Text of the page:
A thousand things when through my head. I knew the answer, but I was not too fond of it. It was bad enough I was the limo teacher. What does rich mean to children whose parents are away serving time? Would they feel inferior? Would I make it worse for them?
“What do you think, Troy?”
“I think you are rrreeeeallly rich. You always wear a suit to school.”
Clever lad, that. He had sized me up, figured out my world, and was only wondering what’s it like. Imagination sets you free. When we stop children from asking or tell them lies, their imagination shuts down. When we give them the straight dope, the unthinkable becomes real, and they begin to reimagine their lives. Troy’s question came down to one thing: is there room for me?
My reply was, “Do you want to be rich, Troy? And then, “who else?” If you want a unanimous vote from children, other than ice cream, ask them who wants to be rich.
“They knew what they wanted, now all society needed was to show them the way.”
The children wanted what every child wants from the age they say they will be a fireman or ballerina, to live an extraordinary life. His question was intended to discover a way forward. To me, this was the best news I had heard.
As Churchill said, it marked not the beginning of the end but the end of the beginning. They knew what they wanted. All society needed was to show the way and remove a few roadblocks like “Can I ax you a question?”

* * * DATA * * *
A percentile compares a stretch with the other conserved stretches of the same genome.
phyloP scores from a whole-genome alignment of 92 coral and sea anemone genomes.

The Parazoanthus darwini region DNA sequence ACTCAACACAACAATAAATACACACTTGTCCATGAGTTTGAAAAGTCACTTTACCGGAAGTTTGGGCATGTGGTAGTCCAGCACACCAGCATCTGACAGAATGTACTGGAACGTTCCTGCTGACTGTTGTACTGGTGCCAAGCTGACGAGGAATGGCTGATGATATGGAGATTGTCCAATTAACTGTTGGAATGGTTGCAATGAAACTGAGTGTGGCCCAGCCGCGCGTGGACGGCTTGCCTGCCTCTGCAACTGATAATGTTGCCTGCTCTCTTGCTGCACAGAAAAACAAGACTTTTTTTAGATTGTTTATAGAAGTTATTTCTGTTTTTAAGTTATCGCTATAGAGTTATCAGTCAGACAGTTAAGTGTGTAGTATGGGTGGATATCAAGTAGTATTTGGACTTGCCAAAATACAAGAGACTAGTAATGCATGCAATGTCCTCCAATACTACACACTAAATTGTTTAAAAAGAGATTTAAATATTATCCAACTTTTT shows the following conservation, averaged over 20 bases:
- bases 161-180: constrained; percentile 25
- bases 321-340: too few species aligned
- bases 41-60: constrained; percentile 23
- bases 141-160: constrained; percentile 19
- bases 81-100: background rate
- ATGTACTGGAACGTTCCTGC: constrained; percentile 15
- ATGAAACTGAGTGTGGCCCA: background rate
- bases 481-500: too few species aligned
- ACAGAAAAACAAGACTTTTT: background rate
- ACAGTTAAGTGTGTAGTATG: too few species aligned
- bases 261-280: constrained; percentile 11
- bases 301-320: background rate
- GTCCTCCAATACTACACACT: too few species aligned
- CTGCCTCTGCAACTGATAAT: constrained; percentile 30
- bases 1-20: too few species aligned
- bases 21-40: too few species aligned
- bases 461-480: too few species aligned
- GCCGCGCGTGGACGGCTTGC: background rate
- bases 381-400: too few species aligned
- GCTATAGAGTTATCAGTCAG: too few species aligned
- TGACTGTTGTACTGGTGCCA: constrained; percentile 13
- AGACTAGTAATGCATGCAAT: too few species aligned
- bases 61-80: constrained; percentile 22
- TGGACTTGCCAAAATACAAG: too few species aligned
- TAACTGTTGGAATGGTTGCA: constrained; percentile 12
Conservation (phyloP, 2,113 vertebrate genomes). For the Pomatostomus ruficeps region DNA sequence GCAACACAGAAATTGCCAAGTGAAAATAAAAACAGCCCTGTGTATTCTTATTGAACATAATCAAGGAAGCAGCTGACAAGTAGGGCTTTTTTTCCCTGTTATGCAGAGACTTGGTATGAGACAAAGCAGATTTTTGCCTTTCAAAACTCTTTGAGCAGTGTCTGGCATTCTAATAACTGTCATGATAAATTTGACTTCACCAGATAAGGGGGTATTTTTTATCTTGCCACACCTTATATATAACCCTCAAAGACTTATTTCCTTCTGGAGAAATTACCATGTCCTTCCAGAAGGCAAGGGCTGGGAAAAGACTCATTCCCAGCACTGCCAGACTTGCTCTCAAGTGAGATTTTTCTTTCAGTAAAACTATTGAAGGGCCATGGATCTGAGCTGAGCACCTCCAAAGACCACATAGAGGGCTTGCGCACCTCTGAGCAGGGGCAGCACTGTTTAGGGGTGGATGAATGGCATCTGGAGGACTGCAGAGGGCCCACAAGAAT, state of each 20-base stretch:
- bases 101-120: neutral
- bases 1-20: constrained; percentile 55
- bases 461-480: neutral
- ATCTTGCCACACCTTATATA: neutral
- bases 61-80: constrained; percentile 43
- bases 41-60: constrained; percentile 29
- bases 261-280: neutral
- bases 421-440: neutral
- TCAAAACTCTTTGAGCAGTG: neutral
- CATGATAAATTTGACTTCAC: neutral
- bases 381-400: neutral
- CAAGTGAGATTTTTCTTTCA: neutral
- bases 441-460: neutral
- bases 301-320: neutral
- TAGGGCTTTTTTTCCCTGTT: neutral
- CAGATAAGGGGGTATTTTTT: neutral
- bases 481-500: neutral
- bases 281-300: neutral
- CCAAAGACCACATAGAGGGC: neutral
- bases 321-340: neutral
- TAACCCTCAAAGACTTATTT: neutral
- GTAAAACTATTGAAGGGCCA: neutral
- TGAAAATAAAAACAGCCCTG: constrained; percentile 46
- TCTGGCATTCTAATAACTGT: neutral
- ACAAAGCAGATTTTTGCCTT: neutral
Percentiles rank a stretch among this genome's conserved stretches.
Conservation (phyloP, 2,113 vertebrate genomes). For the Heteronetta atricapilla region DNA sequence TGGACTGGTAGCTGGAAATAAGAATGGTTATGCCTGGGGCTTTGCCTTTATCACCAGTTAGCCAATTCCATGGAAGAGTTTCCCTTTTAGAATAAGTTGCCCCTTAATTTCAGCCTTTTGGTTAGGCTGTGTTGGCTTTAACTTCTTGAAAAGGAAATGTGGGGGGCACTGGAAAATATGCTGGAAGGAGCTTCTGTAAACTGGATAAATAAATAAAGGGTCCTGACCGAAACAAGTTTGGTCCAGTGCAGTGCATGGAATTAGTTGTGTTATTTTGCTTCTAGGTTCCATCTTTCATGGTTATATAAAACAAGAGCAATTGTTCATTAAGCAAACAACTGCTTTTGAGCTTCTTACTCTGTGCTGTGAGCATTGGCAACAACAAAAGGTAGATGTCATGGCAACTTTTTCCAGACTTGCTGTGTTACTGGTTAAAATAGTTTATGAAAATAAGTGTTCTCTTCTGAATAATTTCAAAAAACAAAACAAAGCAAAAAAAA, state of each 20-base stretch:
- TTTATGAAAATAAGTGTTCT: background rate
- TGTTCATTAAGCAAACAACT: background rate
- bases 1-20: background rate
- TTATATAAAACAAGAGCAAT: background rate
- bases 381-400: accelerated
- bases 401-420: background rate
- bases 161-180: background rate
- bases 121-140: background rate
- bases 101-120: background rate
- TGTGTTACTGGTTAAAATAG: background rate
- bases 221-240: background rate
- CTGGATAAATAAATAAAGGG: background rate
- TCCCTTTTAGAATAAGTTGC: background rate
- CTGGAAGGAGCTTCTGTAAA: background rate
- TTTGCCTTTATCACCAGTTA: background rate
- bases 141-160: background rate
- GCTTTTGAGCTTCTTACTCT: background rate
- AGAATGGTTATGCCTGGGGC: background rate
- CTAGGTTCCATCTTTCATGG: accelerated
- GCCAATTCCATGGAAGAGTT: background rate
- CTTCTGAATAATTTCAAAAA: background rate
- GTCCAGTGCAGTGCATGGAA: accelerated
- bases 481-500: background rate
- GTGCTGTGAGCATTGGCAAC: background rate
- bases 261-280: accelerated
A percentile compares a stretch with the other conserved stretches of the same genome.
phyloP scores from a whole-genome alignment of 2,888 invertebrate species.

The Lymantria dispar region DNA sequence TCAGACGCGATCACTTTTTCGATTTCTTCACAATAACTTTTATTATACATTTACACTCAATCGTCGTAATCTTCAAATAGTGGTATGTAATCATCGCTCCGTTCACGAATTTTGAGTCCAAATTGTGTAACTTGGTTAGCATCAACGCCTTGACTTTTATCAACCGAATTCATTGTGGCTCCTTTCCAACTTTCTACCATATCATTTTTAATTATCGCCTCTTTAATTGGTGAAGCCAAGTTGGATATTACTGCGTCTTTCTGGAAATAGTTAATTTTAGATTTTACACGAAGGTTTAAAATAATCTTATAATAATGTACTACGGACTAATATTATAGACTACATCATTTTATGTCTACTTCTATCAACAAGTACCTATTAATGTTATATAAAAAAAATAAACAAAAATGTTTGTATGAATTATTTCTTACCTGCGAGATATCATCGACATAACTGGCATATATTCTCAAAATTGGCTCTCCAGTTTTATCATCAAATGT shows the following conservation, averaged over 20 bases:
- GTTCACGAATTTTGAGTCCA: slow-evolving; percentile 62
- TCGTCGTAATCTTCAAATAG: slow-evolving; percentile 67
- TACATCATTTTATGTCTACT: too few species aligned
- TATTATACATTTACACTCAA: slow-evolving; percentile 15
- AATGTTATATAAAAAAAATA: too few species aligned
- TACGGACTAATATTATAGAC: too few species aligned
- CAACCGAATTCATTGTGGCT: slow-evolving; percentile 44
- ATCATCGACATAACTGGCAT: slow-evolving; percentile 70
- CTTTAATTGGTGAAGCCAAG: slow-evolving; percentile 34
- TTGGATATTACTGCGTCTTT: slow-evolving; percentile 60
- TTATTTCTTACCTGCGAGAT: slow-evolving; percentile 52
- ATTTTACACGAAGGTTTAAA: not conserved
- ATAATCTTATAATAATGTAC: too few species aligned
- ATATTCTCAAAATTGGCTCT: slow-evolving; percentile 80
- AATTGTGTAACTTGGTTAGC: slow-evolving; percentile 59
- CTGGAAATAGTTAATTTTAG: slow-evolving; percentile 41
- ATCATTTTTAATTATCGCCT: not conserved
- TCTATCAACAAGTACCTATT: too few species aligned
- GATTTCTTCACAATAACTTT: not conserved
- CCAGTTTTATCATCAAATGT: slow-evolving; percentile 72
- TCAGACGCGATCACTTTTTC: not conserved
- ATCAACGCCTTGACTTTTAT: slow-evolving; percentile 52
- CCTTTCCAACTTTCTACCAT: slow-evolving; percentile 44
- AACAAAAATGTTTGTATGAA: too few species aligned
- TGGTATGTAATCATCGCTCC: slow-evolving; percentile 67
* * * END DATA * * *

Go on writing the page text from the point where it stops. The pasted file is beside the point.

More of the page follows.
When I finished my volunteer teaching, I reached out to the PS 123 kids, but they went their own way over the years. Then I read in the local paper that the New York City council defeated a magnet school program — for which they would all be eligible — because the grand poobah activists felt it would inflict stress on the public schools. How I would love to inflict some stress on the city council members.
But there is hope, even though public officials may not inspire it. You find it in grandparents who raise children’s children, Jean Claude's one mouse pad computer class, and when a student says the word ‘mask’ instead of ‘ax.’ Hope is a child asking if a teacher is rich. Hope is the teacher not knowing how to answer because the smart child has already figured it out.
Harlem deserves hope.
I received an email from one of the boys in the class, Charleston. He asked if I was ever left-back in school. It was one of the few times I wanted to lie. In those days, ‘left-back’ meant you were scarred. I told him he was a child who had gifts that took longer to unwrap.
It was a hard question, one of many.